Review: Ghosts (The Power of Zero #2) by Jackie Keswick

Jack Horwood doesn’t do families. Or Christmas. From the time his mother sold him to her pimp to the moment he walked out on the man he loved, Christmas has always been about change and painful choices. This year seems no different. Helping Daniel and Nico recover from their imprisonment and hunting down those responsible puts Jack in a frame of mind he doesn’t want to inflict on anyone. Least of all Gareth and the tentative relationship they’ve started to rebuild.

But Gareth, for whom Christmas is all about new beginnings, won’t let Jack take the easy way out. He makes him face his ghosts instead. Even when said ghosts invade their bedroom.

When Daniel’s parents are found, Jack is determined to settle the matter without involving Daniel at all. But fate decrees otherwise, and it’s Gareth who helps him finally understand that the strongest bonds are those forged together. Once he gets that, Jack can step up and make a decision designed to lay his ghosts to rest—for good.

Let's face it, anything with a Christmas theme and my interest is already perking up, so when I spotted the blurb for Ghosts and it said 'Jack Horwood doesn’t do families. Or Christmas. From the time his mother sold him to her pimp to the moment he walked out on the man he loved, Christmas has always been about change and painful choices'. I was rubbing my hands together with glee, Christmas and some angst all packaged together, what could be better?

Perhaps I should have paid a little more attention to the fact that Ghosts is the sequel to Job Hunt. With the benefit of hindsight, I think it would be a better experience to read them in sequence (since Ghosts has numerous characters some named in full but actually only mentioned in passing which left me scratching my head from time to time about who they might be).

Reading Ghosts as a standalone probably contributed to the longer than usual time it took for me to warm to the main characters Jack and Gareth and it was if I'm perfectly honest a bit of a slow burn for me. Missing some back story and crucial aspects of their personalities it took a wee while to piece the hints together and begin to feel involved. Ghosts has quite a sedate pace exploring how prickly hacker extraordinaire Jack Horwood makes choices about his future.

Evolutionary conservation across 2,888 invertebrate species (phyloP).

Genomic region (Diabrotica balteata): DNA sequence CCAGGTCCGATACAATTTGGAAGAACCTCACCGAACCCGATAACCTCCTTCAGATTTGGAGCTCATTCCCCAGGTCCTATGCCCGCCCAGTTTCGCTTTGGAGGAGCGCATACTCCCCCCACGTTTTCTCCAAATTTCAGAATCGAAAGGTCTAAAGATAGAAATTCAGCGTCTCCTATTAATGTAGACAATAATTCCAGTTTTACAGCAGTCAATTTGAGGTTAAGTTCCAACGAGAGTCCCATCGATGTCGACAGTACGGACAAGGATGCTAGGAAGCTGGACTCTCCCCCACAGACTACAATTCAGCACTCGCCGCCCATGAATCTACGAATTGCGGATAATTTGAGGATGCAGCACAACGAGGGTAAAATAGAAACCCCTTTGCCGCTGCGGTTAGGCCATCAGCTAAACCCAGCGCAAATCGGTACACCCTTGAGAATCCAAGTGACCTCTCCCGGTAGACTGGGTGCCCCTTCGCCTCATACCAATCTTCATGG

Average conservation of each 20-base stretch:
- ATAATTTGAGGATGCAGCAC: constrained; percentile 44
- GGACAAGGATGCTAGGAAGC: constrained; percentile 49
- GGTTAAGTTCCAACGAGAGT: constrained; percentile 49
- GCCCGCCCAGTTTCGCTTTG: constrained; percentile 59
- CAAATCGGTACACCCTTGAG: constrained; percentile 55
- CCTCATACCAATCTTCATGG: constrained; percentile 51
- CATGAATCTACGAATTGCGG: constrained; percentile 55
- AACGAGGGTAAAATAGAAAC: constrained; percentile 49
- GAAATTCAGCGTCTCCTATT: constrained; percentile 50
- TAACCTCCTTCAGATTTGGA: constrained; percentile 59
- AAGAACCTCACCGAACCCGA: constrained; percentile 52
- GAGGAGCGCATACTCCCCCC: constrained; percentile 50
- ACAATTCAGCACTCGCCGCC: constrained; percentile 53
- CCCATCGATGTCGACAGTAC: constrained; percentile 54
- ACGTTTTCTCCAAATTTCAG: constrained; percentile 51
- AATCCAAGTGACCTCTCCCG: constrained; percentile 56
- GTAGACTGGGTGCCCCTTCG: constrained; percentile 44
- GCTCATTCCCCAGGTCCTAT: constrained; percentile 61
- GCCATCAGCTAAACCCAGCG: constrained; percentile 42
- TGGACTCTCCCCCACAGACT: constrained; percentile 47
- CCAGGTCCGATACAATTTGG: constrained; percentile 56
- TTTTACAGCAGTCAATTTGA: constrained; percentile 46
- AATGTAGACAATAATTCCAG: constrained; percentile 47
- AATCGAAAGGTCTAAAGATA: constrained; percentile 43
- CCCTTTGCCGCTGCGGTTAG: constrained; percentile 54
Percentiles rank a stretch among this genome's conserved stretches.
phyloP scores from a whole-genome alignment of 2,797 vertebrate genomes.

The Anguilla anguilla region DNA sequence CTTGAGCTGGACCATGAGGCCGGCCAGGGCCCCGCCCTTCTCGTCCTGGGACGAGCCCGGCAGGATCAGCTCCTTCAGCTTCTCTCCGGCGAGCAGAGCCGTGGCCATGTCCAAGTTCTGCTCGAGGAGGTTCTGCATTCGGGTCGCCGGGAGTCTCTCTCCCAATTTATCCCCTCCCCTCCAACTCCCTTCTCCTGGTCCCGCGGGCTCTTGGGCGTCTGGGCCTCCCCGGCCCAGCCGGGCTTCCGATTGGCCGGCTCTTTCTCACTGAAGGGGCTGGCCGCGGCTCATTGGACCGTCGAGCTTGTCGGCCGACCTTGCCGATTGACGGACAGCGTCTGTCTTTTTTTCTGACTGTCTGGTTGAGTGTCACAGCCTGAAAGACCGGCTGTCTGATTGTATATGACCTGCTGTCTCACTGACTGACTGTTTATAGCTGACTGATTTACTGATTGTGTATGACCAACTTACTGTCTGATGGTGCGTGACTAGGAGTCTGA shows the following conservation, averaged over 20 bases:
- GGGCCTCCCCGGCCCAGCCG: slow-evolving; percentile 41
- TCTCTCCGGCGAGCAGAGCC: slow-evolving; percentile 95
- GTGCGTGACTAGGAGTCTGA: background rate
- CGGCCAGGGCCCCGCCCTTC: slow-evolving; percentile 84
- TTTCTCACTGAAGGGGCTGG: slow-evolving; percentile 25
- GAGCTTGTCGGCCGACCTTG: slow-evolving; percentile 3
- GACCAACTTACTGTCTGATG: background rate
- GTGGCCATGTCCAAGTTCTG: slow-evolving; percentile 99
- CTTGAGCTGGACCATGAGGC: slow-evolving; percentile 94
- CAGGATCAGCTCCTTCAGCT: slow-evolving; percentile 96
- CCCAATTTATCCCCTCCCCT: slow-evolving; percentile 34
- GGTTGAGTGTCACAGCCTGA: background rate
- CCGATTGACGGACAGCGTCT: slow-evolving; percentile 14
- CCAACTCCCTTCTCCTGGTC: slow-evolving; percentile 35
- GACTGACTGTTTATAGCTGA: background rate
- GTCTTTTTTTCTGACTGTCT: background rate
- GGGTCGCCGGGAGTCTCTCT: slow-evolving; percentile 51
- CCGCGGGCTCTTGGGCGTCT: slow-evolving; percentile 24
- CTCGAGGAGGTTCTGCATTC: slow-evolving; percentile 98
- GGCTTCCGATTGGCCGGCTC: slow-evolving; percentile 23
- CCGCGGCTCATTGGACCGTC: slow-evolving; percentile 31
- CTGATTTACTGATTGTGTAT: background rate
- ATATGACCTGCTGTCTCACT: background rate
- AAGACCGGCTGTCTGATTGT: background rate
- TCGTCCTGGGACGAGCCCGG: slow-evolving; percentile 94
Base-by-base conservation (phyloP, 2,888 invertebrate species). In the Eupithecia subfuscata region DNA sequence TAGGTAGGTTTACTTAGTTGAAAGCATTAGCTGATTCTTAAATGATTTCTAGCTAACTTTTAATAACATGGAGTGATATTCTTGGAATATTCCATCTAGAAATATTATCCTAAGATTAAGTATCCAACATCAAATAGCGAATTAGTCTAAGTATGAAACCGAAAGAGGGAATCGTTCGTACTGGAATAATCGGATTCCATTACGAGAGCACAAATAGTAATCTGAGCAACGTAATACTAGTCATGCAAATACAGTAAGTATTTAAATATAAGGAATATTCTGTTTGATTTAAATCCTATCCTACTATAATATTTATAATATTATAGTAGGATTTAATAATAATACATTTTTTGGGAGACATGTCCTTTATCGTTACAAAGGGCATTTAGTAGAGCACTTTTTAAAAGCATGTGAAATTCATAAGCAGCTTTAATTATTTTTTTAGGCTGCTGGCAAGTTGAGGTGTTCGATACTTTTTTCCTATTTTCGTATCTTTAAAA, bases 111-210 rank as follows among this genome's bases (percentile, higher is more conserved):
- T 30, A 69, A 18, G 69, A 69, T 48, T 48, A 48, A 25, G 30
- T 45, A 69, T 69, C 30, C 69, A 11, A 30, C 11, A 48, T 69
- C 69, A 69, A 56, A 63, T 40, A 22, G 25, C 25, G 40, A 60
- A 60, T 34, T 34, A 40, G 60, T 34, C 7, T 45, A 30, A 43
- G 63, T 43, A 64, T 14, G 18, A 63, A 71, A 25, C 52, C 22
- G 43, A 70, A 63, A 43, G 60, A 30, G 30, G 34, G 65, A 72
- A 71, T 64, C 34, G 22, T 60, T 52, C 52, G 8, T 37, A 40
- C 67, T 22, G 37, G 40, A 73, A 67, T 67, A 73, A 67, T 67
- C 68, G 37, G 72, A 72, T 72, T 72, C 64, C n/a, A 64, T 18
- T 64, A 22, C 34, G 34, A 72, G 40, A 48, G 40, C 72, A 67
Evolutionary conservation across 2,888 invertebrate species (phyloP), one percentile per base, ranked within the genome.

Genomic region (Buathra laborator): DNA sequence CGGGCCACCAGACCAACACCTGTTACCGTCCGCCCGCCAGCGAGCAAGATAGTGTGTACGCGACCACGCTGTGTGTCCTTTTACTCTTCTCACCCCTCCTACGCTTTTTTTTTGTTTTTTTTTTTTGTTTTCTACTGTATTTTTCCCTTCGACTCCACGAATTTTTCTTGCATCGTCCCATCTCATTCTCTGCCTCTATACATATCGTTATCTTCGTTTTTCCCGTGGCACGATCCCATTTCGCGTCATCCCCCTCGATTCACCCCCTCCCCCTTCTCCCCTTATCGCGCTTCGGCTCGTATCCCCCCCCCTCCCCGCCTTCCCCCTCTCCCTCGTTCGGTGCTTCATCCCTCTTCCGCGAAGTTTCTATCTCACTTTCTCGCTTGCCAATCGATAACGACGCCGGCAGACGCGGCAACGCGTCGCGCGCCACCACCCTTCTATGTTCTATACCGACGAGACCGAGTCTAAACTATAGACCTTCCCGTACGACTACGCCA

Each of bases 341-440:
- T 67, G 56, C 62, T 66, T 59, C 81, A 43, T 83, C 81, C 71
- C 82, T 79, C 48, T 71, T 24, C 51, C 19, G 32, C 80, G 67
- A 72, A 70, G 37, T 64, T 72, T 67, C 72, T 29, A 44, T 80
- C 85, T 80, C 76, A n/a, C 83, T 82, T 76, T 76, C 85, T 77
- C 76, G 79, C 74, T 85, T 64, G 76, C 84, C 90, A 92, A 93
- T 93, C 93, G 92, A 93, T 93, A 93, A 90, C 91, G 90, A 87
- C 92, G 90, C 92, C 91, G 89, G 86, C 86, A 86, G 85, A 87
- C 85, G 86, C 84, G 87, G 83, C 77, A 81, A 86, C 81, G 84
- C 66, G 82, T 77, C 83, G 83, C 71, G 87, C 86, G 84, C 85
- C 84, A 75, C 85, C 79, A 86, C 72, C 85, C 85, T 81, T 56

Circumstances forced Jack to be entirely self-reliant and put defences in place to prevent others getting too close. He has created his own moral compass and created his own rules without fully understanding some of social expectations. The prospect of a relationship with his former Commanding Officer and current boss Gareth, pushes Jack to begin to break down some of his defences and to open up a little more.

By contrast, Gareth Flynn is extroverted with warm and open approach, he finds that he de-stresses by cooking elaborate meals and takes huge satisfaction feeding those he cares for and Jack in particular. Gareth goes all out to make a feast for Christmas and has an informal and open door approach to Festivities which is somewhat daunting for the more introverted Jack.

Putting love into his culinary creations Gareth tries to make dishes that Jack will savour, and the foodie in me was captivated.

Frankly, I was expecting a story with a dash of season's cheer sprinkled with some angst, and instead I got a mellower, slightly introspective read with a beauty all of its own. The crisp writing style worked well to highlight an intensity of emotion with much being left unsaid, and actions speaking louder than words, as Jack and Gareth set in place the foundations for a future together and consider who else is important in their lives. Gareth helps Jack to finally understand that family can be so much more than the one you are born into.

I recommend that you read The Power of Zero series in order, I will most definitely be reading the rest of the series.

Dreamspinner Press


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